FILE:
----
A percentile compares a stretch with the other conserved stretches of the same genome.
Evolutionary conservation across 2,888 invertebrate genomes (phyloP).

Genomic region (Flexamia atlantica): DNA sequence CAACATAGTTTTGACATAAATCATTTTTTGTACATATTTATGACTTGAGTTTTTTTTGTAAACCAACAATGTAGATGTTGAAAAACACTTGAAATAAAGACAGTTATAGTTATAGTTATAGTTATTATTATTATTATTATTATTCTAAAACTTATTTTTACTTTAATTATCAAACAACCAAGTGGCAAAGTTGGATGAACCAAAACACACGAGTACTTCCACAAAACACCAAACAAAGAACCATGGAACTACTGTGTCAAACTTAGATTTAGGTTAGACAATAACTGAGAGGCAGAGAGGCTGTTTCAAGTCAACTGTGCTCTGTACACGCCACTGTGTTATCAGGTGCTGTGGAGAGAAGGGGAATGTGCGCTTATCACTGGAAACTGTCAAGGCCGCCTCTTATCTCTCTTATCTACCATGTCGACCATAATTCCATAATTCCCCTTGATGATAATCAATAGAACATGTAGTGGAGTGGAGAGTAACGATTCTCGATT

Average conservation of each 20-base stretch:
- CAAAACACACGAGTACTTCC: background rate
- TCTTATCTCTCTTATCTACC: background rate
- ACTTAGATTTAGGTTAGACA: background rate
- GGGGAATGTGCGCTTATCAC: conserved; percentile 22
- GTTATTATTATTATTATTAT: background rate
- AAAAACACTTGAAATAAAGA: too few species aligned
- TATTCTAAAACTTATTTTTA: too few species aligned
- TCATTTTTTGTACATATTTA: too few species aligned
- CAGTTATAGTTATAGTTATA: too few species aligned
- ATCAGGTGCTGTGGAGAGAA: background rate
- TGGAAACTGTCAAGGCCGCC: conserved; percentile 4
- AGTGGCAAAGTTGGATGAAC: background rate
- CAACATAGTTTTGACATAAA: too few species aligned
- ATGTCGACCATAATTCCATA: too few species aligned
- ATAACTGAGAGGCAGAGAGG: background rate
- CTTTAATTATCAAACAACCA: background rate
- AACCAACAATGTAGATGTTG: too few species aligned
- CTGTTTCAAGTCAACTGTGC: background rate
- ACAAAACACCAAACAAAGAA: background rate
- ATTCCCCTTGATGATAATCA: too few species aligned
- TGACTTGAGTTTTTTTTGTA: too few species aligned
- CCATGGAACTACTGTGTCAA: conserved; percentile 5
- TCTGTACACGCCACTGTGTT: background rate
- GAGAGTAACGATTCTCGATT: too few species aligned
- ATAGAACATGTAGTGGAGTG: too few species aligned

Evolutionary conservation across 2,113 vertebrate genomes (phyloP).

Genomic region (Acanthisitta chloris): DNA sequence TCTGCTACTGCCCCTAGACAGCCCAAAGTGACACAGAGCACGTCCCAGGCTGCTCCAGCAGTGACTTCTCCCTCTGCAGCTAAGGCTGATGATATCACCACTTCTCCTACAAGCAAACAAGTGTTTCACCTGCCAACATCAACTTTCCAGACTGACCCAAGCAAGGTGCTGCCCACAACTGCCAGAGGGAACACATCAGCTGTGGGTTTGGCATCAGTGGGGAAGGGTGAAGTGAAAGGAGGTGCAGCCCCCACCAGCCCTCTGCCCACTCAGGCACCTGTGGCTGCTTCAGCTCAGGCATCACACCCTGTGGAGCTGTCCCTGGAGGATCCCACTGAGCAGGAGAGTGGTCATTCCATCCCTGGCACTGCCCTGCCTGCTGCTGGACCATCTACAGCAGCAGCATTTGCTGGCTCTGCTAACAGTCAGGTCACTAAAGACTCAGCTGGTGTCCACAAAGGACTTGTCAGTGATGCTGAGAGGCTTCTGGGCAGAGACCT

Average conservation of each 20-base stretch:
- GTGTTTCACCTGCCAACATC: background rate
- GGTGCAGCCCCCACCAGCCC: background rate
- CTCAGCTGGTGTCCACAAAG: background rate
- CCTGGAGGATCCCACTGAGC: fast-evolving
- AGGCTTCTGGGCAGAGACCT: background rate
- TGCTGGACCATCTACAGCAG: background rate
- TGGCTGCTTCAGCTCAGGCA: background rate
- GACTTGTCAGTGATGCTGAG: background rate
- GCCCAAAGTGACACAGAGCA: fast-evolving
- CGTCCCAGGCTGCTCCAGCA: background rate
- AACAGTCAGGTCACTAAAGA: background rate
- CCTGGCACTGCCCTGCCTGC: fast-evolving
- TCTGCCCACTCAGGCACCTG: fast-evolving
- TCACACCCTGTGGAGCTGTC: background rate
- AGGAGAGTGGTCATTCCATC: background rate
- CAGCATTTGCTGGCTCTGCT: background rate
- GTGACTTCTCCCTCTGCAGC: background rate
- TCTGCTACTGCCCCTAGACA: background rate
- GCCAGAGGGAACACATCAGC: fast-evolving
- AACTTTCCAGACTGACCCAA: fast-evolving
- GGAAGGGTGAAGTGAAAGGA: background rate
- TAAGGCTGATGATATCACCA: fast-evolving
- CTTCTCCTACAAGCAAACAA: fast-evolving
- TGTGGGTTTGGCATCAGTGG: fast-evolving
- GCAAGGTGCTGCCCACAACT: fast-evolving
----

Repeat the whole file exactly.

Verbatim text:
A percentile compares a stretch with the other conserved stretches of the same genome.
Evolutionary conservation across 2,888 invertebrate genomes (phyloP).

Genomic region (Flexamia atlantica): DNA sequence CAACATAGTTTTGACATAAATCATTTTTTGTACATATTTATGACTTGAGTTTTTTTTGTAAACCAACAATGTAGATGTTGAAAAACACTTGAAATAAAGACAGTTATAGTTATAGTTATAGTTATTATTATTATTATTATTATTCTAAAACTTATTTTTACTTTAATTATCAAACAACCAAGTGGCAAAGTTGGATGAACCAAAACACACGAGTACTTCCACAAAACACCAAACAAAGAACCATGGAACTACTGTGTCAAACTTAGATTTAGGTTAGACAATAACTGAGAGGCAGAGAGGCTGTTTCAAGTCAACTGTGCTCTGTACACGCCACTGTGTTATCAGGTGCTGTGGAGAGAAGGGGAATGTGCGCTTATCACTGGAAACTGTCAAGGCCGCCTCTTATCTCTCTTATCTACCATGTCGACCATAATTCCATAATTCCCCTTGATGATAATCAATAGAACATGTAGTGGAGTGGAGAGTAACGATTCTCGATT

Average conservation of each 20-base stretch:
- CAAAACACACGAGTACTTCC: background rate
- TCTTATCTCTCTTATCTACC: background rate
- ACTTAGATTTAGGTTAGACA: background rate
- GGGGAATGTGCGCTTATCAC: conserved; percentile 22
- GTTATTATTATTATTATTAT: background rate
- AAAAACACTTGAAATAAAGA: too few species aligned
- TATTCTAAAACTTATTTTTA: too few species aligned
- TCATTTTTTGTACATATTTA: too few species aligned
- CAGTTATAGTTATAGTTATA: too few species aligned
- ATCAGGTGCTGTGGAGAGAA: background rate
- TGGAAACTGTCAAGGCCGCC: conserved; percentile 4
- AGTGGCAAAGTTGGATGAAC: background rate
- CAACATAGTTTTGACATAAA: too few species aligned
- ATGTCGACCATAATTCCATA: too few species aligned
- ATAACTGAGAGGCAGAGAGG: background rate
- CTTTAATTATCAAACAACCA: background rate
- AACCAACAATGTAGATGTTG: too few species aligned
- CTGTTTCAAGTCAACTGTGC: background rate
- ACAAAACACCAAACAAAGAA: background rate
- ATTCCCCTTGATGATAATCA: too few species aligned
- TGACTTGAGTTTTTTTTGTA: too few species aligned
- CCATGGAACTACTGTGTCAA: conserved; percentile 5
- TCTGTACACGCCACTGTGTT: background rate
- GAGAGTAACGATTCTCGATT: too few species aligned
- ATAGAACATGTAGTGGAGTG: too few species aligned

Evolutionary conservation across 2,113 vertebrate genomes (phyloP).

Genomic region (Acanthisitta chloris): DNA sequence TCTGCTACTGCCCCTAGACAGCCCAAAGTGACACAGAGCACGTCCCAGGCTGCTCCAGCAGTGACTTCTCCCTCTGCAGCTAAGGCTGATGATATCACCACTTCTCCTACAAGCAAACAAGTGTTTCACCTGCCAACATCAACTTTCCAGACTGACCCAAGCAAGGTGCTGCCCACAACTGCCAGAGGGAACACATCAGCTGTGGGTTTGGCATCAGTGGGGAAGGGTGAAGTGAAAGGAGGTGCAGCCCCCACCAGCCCTCTGCCCACTCAGGCACCTGTGGCTGCTTCAGCTCAGGCATCACACCCTGTGGAGCTGTCCCTGGAGGATCCCACTGAGCAGGAGAGTGGTCATTCCATCCCTGGCACTGCCCTGCCTGCTGCTGGACCATCTACAGCAGCAGCATTTGCTGGCTCTGCTAACAGTCAGGTCACTAAAGACTCAGCTGGTGTCCACAAAGGACTTGTCAGTGATGCTGAGAGGCTTCTGGGCAGAGACCT

Average conservation of each 20-base stretch:
- GTGTTTCACCTGCCAACATC: background rate
- GGTGCAGCCCCCACCAGCCC: background rate
- CTCAGCTGGTGTCCACAAAG: background rate
- CCTGGAGGATCCCACTGAGC: fast-evolving
- AGGCTTCTGGGCAGAGACCT: background rate
- TGCTGGACCATCTACAGCAG: background rate
- TGGCTGCTTCAGCTCAGGCA: background rate
- GACTTGTCAGTGATGCTGAG: background rate
- GCCCAAAGTGACACAGAGCA: fast-evolving
- CGTCCCAGGCTGCTCCAGCA: background rate
- AACAGTCAGGTCACTAAAGA: background rate
- CCTGGCACTGCCCTGCCTGC: fast-evolving
- TCTGCCCACTCAGGCACCTG: fast-evolving
- TCACACCCTGTGGAGCTGTC: background rate
- AGGAGAGTGGTCATTCCATC: background rate
- CAGCATTTGCTGGCTCTGCT: background rate
- GTGACTTCTCCCTCTGCAGC: background rate
- TCTGCTACTGCCCCTAGACA: background rate
- GCCAGAGGGAACACATCAGC: fast-evolving
- AACTTTCCAGACTGACCCAA: fast-evolving
- GGAAGGGTGAAGTGAAAGGA: background rate
- TAAGGCTGATGATATCACCA: fast-evolving
- CTTCTCCTACAAGCAAACAA: fast-evolving
- TGTGGGTTTGGCATCAGTGG: fast-evolving
- GCAAGGTGCTGCCCACAACT: fast-evolving